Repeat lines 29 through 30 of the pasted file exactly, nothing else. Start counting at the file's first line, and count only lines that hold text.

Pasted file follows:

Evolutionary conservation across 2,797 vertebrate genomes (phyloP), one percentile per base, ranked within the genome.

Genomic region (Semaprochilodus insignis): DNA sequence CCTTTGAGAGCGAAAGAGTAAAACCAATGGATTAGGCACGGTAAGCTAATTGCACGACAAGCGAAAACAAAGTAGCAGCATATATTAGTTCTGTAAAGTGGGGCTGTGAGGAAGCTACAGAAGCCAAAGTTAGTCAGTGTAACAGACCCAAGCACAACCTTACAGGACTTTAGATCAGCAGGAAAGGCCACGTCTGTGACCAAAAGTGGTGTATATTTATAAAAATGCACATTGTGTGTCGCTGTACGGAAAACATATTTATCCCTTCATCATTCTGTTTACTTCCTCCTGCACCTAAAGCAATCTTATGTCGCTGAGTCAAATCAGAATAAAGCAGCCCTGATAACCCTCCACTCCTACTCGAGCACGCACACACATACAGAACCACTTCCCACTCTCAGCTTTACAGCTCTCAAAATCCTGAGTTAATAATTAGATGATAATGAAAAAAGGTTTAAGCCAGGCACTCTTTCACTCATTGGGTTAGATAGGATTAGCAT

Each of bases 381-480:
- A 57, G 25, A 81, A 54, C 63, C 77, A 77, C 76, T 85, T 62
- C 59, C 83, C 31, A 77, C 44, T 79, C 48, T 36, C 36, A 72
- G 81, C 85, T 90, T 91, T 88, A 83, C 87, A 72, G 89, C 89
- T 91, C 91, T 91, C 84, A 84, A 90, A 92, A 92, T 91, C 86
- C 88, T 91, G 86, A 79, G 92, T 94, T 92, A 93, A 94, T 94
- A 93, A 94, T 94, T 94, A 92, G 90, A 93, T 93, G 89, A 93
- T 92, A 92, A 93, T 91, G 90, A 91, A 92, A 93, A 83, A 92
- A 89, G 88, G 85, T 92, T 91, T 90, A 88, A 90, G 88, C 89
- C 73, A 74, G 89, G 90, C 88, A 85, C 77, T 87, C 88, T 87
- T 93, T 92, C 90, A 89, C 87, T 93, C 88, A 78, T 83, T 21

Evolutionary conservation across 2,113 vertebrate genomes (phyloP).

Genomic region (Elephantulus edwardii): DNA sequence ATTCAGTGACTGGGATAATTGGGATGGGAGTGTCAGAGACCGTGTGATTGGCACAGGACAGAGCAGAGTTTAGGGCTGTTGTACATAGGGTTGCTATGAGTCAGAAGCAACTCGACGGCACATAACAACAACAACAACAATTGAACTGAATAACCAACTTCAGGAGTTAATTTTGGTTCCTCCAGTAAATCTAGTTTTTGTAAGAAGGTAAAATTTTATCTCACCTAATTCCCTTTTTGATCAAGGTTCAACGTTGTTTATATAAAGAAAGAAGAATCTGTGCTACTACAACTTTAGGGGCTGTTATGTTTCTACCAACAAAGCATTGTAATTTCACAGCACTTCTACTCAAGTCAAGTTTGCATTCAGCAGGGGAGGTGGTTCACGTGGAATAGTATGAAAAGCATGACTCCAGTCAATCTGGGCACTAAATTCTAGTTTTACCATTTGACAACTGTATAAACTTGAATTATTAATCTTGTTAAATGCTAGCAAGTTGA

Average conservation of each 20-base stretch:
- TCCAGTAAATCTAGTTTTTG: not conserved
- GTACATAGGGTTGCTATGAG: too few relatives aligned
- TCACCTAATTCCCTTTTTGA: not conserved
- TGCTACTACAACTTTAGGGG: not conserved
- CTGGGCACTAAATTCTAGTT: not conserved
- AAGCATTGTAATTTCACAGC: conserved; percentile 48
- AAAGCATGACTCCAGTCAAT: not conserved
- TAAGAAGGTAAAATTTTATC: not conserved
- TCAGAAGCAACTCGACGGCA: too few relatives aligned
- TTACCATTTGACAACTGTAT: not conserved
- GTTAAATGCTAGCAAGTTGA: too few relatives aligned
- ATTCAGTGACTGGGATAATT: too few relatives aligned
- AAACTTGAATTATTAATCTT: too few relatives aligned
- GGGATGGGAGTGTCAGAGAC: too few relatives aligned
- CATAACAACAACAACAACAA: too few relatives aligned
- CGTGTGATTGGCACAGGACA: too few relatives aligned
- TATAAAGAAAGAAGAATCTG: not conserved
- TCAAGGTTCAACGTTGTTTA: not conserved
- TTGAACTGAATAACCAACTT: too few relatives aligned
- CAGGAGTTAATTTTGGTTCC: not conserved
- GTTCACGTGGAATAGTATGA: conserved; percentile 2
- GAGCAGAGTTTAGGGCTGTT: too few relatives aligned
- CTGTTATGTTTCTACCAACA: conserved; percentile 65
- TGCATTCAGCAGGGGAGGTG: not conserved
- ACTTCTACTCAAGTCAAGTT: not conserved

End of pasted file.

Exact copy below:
- AAACTTGAATTATTAATCTT: too few relatives aligned
- GGGATGGGAGTGTCAGAGAC: too few relatives aligned